The rest of the family was already seated and had eaten by the time we got there. The smells of the restaurant bring back memories of past family gatherings: birthdays, anniversaries, and graduation dinners. As we greeted each other, tears started flowing talking about how we missed each other and how much Lolo (what we called our grandfather) loved us all. We ate in fond companionship, having sweet conversations and humble “catching-up”. Questions are suddenly aimed at me.
“What are you up to now?”
“Where are you working?”
“How’s life in Seattle?”
I can’t even begin to start telling them what’s going on right now. But this weekend is not about me so I try to divert the subject from me to consoling my loved ones. All of us gathered from various places: Portland, Seattle, Los Angeles. All of us together again.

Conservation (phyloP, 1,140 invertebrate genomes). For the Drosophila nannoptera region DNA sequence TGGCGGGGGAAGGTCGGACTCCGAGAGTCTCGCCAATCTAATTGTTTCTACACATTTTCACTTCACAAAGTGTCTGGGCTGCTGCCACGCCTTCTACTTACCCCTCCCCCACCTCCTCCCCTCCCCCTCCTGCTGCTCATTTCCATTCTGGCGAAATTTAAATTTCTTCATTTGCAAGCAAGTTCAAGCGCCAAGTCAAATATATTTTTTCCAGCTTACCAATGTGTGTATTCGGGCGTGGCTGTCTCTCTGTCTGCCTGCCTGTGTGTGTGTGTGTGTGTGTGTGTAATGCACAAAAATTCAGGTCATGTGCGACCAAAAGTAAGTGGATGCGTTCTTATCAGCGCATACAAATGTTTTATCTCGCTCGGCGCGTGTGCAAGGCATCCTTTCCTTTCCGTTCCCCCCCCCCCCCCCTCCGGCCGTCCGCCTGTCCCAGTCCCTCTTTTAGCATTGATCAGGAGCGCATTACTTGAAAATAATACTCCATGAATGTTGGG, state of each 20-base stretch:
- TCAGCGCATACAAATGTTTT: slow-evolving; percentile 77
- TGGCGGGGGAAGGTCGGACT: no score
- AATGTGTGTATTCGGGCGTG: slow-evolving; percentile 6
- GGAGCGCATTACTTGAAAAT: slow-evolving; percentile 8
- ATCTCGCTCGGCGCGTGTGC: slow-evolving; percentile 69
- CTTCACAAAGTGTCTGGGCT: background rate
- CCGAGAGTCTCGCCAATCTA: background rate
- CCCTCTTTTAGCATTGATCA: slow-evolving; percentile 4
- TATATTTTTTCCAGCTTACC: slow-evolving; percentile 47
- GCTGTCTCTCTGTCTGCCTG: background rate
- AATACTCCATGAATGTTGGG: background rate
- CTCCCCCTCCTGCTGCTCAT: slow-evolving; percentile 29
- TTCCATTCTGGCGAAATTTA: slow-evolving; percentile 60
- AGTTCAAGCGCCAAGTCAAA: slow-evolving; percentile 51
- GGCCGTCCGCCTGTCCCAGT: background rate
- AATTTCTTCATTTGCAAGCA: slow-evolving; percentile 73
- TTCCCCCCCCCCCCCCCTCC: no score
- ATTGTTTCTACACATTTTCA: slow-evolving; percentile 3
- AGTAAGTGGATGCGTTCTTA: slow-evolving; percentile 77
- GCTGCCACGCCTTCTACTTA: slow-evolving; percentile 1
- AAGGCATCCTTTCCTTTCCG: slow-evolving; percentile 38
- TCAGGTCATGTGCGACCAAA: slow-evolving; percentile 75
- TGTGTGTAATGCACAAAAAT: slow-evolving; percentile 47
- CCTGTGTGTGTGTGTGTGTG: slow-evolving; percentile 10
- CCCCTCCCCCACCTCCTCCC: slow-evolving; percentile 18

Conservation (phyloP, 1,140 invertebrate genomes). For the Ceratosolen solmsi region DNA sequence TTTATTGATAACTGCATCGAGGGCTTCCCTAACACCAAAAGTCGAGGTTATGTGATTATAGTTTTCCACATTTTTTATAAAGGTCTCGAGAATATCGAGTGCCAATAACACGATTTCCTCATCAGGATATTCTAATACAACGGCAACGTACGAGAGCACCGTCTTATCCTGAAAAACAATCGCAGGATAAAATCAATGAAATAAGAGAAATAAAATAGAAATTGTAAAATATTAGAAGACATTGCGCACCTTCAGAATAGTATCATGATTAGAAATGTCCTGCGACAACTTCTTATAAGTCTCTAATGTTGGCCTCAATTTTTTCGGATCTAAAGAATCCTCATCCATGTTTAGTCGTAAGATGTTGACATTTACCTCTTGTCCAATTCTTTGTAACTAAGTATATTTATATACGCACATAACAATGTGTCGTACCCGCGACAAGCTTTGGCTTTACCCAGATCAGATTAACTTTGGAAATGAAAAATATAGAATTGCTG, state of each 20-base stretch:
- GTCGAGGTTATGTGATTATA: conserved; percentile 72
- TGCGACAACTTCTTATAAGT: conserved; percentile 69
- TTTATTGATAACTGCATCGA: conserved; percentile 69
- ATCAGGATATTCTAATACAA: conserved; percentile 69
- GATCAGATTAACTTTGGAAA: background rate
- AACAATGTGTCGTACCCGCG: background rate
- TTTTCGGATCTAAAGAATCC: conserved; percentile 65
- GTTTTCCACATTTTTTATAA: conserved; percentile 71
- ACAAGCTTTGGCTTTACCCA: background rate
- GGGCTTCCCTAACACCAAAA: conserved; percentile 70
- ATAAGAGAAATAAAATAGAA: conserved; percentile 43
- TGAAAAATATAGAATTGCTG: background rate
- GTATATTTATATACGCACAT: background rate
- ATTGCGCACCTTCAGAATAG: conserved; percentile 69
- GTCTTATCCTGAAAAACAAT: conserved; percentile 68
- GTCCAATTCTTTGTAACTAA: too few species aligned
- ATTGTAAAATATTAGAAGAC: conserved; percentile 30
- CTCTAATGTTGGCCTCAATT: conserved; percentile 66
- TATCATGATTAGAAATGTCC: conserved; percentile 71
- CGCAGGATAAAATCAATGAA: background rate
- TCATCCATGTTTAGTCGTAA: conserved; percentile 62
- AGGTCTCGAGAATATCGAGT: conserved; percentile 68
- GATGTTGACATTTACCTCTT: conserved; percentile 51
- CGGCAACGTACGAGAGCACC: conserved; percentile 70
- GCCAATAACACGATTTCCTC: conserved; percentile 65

As we finish up lunch, the aunts and uncles coordinate plans to finish up getting ready for the next day’s viewing. I, on the other hand, made plans to climb a mountain. My sister and I leave the family to their errands as we take a car to the Windward side.
We drive up the Pali Highway cutting through the center of the island. The superstition here is that if you drive over the Pali with raw meat or pork, your car will stall, even if you know that your car is in tip-top shape. Luckily, my sister and I are only carrying water and wine.
The island seems different on this side. The land is much less crowded with buildings and the ocean is a step away from the backyards of the homes along the shore. And just a 180-degree turn away from the water is the lush green walls of mountain slopes. In just an hour or so, we are going to be overlooking it all from atop that mountain slope.